Barely Legally

Confessions of a Moot Court Bailiff

Corporate Anatomy

Like Socrates, I know that I know nothing. (Unlike Socrates, if someone hands me a Hemlock smoothie, I’ll probably pass.) But I do know how to create a corporation.

It’s actually a remarkably simple process: you get a person called an “incorporator” to sign a legal document called the Certificate of Incorporation which has some Magic Language (dictated by statute). You send the document off to the Secretary of State (of your state, not Ms. Clinton), and some clerk stamps the document, files it, and proceeds to do the same for the next ten thousand documents in the inbox.

he corporation now exists: there are three categories of people that are more or less unique to the corporate anatomy. We’ve all heard about these people, but I for one was almost completely ignorant of their actual relationship to one another and the corporation before law school.

The first group of people by necessity is the Board of Directors. These people individually have little to no power to run the corporation. Any single Director is virtually powerless, but like the Justice League, when they assemble, they wield formidable powers. By majority vote, they make the big decisions for the corporation like entering into contracts and hiring the second group of people.

The second group of people is the Officers. They have familiar titles like President and Vice President and Treasurer and so on. The officers are elected by the Board of Directors, and hired for lots and lots of money because they’re in charge of running the day to day operations of the corporation. They hire employees like management (who hires other employees like middle managers and janitors) and have meetings and look at charts and pick which widgets they want the company to sell.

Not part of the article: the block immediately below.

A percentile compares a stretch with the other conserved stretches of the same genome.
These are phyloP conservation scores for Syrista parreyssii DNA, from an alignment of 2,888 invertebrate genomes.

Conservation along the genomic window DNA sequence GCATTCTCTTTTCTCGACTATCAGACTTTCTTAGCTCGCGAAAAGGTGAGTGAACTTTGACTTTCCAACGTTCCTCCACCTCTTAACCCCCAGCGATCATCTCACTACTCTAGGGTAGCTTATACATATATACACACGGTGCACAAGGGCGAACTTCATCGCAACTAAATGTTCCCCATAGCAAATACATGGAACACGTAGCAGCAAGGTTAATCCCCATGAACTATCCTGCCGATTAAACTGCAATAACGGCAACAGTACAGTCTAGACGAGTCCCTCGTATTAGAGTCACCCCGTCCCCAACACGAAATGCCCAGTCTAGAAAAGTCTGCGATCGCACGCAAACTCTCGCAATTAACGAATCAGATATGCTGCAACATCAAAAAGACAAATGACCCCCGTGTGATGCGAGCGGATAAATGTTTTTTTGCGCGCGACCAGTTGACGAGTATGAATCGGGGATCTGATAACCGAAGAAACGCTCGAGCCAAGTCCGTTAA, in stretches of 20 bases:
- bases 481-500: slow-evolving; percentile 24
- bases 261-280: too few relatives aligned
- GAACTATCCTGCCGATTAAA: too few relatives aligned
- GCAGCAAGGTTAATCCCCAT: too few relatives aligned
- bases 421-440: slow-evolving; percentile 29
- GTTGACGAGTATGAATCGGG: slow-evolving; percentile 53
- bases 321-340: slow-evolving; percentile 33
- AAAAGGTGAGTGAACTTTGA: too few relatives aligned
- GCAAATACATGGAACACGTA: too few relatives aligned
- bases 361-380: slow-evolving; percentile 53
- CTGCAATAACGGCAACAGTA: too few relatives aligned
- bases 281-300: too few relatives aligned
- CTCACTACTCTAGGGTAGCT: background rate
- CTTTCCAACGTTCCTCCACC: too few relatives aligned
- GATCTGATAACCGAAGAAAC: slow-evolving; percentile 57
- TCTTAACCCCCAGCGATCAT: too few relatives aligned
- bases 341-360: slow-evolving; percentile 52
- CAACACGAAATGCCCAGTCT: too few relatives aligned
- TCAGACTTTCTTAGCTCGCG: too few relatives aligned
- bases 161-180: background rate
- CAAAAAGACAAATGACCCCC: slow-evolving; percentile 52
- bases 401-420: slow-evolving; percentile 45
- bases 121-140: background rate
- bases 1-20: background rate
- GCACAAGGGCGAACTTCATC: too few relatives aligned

The third group of people are the Shareholders. These are people who’ve invested money into the corporation, and in exchange, have the right to get some money back (in the form of dividends) when the company is doing well enough to hand it out.

The Shareholders are the only group that doesn’t owe a very strict duty to act in the best interests of the corporation: the Directors and the Officers can be sued for all kinds of money if they use their powers to do anything to enrich themselves personally: they’re there to serve the corporation and the corporation only. Shareholders can even take their dividends and use it to start a company that directly competes against the corporation. A director would be in big trouble if he tried that.

However, in return, the Shareholders have even less power than the Directors. The Shareholders all get together and elect the Board of Directors: generally speaking, (there are always exceptions in the the law, it seems.) you get one vote for one share. This makes sense: the more money you invest in the corporation, the more of a say you get in the election of the people who have all the say in hiring the people who run the company.

Of course, then, if one person owns a majority of the shares, he can elect whomever he likes to the Board of Directors. It follows that this majority Shareholder, controlling the Board of Directors, can then control who is appointed as an Officer. He can have himself appointed as the President, CEO, or whatever he likes.

Of course, as a practical matter, he’s got the biggest stake in whatever mess he makes, so if he insists on appointing himself President and promptly runs the company into the ground, no shareholder has lost more of their investment than he. The employees are a different story, however. They had better hope that if there’s an egomaniacal shareholder trying to get 51% of the shares, he’s got some solid business acumen.